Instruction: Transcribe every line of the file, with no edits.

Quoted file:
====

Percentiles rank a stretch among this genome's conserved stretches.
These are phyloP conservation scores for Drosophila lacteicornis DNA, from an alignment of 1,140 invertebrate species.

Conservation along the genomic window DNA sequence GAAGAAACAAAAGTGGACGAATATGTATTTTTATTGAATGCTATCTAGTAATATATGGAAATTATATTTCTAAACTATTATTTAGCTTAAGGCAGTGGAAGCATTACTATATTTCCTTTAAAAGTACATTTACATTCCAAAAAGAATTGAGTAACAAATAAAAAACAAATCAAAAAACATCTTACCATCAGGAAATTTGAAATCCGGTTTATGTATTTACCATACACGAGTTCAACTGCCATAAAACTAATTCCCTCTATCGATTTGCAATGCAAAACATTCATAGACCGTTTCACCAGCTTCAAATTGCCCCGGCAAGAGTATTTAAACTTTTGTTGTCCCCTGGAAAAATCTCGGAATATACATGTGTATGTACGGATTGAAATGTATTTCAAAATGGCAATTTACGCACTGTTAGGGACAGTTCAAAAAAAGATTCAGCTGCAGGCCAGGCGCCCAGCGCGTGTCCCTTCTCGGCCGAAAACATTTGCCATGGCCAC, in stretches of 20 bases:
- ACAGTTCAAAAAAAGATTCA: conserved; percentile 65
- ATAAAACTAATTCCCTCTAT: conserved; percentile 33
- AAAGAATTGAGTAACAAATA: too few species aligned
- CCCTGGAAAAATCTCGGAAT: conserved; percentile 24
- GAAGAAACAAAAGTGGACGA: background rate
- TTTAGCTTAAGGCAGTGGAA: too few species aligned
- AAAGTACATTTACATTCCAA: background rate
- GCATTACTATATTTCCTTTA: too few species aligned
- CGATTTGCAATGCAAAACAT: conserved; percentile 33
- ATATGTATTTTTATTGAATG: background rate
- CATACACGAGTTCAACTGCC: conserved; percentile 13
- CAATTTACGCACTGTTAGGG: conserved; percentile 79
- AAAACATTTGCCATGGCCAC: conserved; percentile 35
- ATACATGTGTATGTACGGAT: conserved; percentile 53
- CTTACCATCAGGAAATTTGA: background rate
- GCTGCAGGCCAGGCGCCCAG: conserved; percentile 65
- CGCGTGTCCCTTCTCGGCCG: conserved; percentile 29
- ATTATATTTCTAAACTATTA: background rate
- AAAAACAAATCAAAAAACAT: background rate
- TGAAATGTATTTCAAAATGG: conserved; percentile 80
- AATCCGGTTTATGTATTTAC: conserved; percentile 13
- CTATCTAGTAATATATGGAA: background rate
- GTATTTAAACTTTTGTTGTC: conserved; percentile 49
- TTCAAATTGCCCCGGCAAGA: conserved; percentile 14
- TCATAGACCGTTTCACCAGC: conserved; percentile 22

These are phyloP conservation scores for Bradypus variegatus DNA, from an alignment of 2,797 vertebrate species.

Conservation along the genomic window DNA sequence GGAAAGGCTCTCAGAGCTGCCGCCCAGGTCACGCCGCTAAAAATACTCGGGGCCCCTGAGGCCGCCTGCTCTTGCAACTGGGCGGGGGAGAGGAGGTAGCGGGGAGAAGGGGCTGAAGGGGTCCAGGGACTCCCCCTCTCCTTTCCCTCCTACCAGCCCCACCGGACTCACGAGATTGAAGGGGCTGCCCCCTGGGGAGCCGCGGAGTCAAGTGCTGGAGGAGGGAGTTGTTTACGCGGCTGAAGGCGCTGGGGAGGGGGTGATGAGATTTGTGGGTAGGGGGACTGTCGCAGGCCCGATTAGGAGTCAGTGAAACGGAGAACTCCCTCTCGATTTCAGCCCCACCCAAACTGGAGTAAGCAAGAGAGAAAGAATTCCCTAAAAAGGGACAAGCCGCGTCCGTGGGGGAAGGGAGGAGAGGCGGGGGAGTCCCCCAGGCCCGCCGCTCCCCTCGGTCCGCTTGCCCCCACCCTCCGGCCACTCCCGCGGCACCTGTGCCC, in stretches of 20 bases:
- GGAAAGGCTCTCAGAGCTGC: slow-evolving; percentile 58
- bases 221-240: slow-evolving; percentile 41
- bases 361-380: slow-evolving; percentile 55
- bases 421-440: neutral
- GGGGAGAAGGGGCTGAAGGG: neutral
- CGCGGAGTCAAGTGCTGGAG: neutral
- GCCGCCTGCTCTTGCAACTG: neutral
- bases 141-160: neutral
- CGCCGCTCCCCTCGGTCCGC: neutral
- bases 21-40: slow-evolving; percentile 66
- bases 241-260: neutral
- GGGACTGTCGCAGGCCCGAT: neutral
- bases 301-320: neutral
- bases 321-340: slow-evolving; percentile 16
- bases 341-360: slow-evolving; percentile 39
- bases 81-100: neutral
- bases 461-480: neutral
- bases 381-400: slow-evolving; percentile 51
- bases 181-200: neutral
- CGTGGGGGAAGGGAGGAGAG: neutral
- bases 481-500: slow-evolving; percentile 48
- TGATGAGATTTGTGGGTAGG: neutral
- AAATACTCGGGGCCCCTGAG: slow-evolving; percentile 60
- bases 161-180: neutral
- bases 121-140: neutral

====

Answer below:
Percentiles rank a stretch among this genome's conserved stretches.
These are phyloP conservation scores for Drosophila lacteicornis DNA, from an alignment of 1,140 invertebrate species.

Conservation along the genomic window DNA sequence GAAGAAACAAAAGTGGACGAATATGTATTTTTATTGAATGCTATCTAGTAATATATGGAAATTATATTTCTAAACTATTATTTAGCTTAAGGCAGTGGAAGCATTACTATATTTCCTTTAAAAGTACATTTACATTCCAAAAAGAATTGAGTAACAAATAAAAAACAAATCAAAAAACATCTTACCATCAGGAAATTTGAAATCCGGTTTATGTATTTACCATACACGAGTTCAACTGCCATAAAACTAATTCCCTCTATCGATTTGCAATGCAAAACATTCATAGACCGTTTCACCAGCTTCAAATTGCCCCGGCAAGAGTATTTAAACTTTTGTTGTCCCCTGGAAAAATCTCGGAATATACATGTGTATGTACGGATTGAAATGTATTTCAAAATGGCAATTTACGCACTGTTAGGGACAGTTCAAAAAAAGATTCAGCTGCAGGCCAGGCGCCCAGCGCGTGTCCCTTCTCGGCCGAAAACATTTGCCATGGCCAC, in stretches of 20 bases:
- ACAGTTCAAAAAAAGATTCA: conserved; percentile 65
- ATAAAACTAATTCCCTCTAT: conserved; percentile 33
- AAAGAATTGAGTAACAAATA: too few species aligned
- CCCTGGAAAAATCTCGGAAT: conserved; percentile 24
- GAAGAAACAAAAGTGGACGA: background rate
- TTTAGCTTAAGGCAGTGGAA: too few species aligned
- AAAGTACATTTACATTCCAA: background rate
- GCATTACTATATTTCCTTTA: too few species aligned
- CGATTTGCAATGCAAAACAT: conserved; percentile 33
- ATATGTATTTTTATTGAATG: background rate
- CATACACGAGTTCAACTGCC: conserved; percentile 13
- CAATTTACGCACTGTTAGGG: conserved; percentile 79
- AAAACATTTGCCATGGCCAC: conserved; percentile 35
- ATACATGTGTATGTACGGAT: conserved; percentile 53
- CTTACCATCAGGAAATTTGA: background rate
- GCTGCAGGCCAGGCGCCCAG: conserved; percentile 65
- CGCGTGTCCCTTCTCGGCCG: conserved; percentile 29
- ATTATATTTCTAAACTATTA: background rate
- AAAAACAAATCAAAAAACAT: background rate
- TGAAATGTATTTCAAAATGG: conserved; percentile 80
- AATCCGGTTTATGTATTTAC: conserved; percentile 13
- CTATCTAGTAATATATGGAA: background rate
- GTATTTAAACTTTTGTTGTC: conserved; percentile 49
- TTCAAATTGCCCCGGCAAGA: conserved; percentile 14
- TCATAGACCGTTTCACCAGC: conserved; percentile 22

These are phyloP conservation scores for Bradypus variegatus DNA, from an alignment of 2,797 vertebrate species.

Conservation along the genomic window DNA sequence GGAAAGGCTCTCAGAGCTGCCGCCCAGGTCACGCCGCTAAAAATACTCGGGGCCCCTGAGGCCGCCTGCTCTTGCAACTGGGCGGGGGAGAGGAGGTAGCGGGGAGAAGGGGCTGAAGGGGTCCAGGGACTCCCCCTCTCCTTTCCCTCCTACCAGCCCCACCGGACTCACGAGATTGAAGGGGCTGCCCCCTGGGGAGCCGCGGAGTCAAGTGCTGGAGGAGGGAGTTGTTTACGCGGCTGAAGGCGCTGGGGAGGGGGTGATGAGATTTGTGGGTAGGGGGACTGTCGCAGGCCCGATTAGGAGTCAGTGAAACGGAGAACTCCCTCTCGATTTCAGCCCCACCCAAACTGGAGTAAGCAAGAGAGAAAGAATTCCCTAAAAAGGGACAAGCCGCGTCCGTGGGGGAAGGGAGGAGAGGCGGGGGAGTCCCCCAGGCCCGCCGCTCCCCTCGGTCCGCTTGCCCCCACCCTCCGGCCACTCCCGCGGCACCTGTGCCC, in stretches of 20 bases:
- GGAAAGGCTCTCAGAGCTGC: slow-evolving; percentile 58
- bases 221-240: slow-evolving; percentile 41
- bases 361-380: slow-evolving; percentile 55
- bases 421-440: neutral
- GGGGAGAAGGGGCTGAAGGG: neutral
- CGCGGAGTCAAGTGCTGGAG: neutral
- GCCGCCTGCTCTTGCAACTG: neutral
- bases 141-160: neutral
- CGCCGCTCCCCTCGGTCCGC: neutral
- bases 21-40: slow-evolving; percentile 66
- bases 241-260: neutral
- GGGACTGTCGCAGGCCCGAT: neutral
- bases 301-320: neutral
- bases 321-340: slow-evolving; percentile 16
- bases 341-360: slow-evolving; percentile 39
- bases 81-100: neutral
- bases 461-480: neutral
- bases 381-400: slow-evolving; percentile 51
- bases 181-200: neutral
- CGTGGGGGAAGGGAGGAGAG: neutral
- bases 481-500: slow-evolving; percentile 48
- TGATGAGATTTGTGGGTAGG: neutral
- AAATACTCGGGGCCCCTGAG: slow-evolving; percentile 60
- bases 161-180: neutral
- bases 121-140: neutral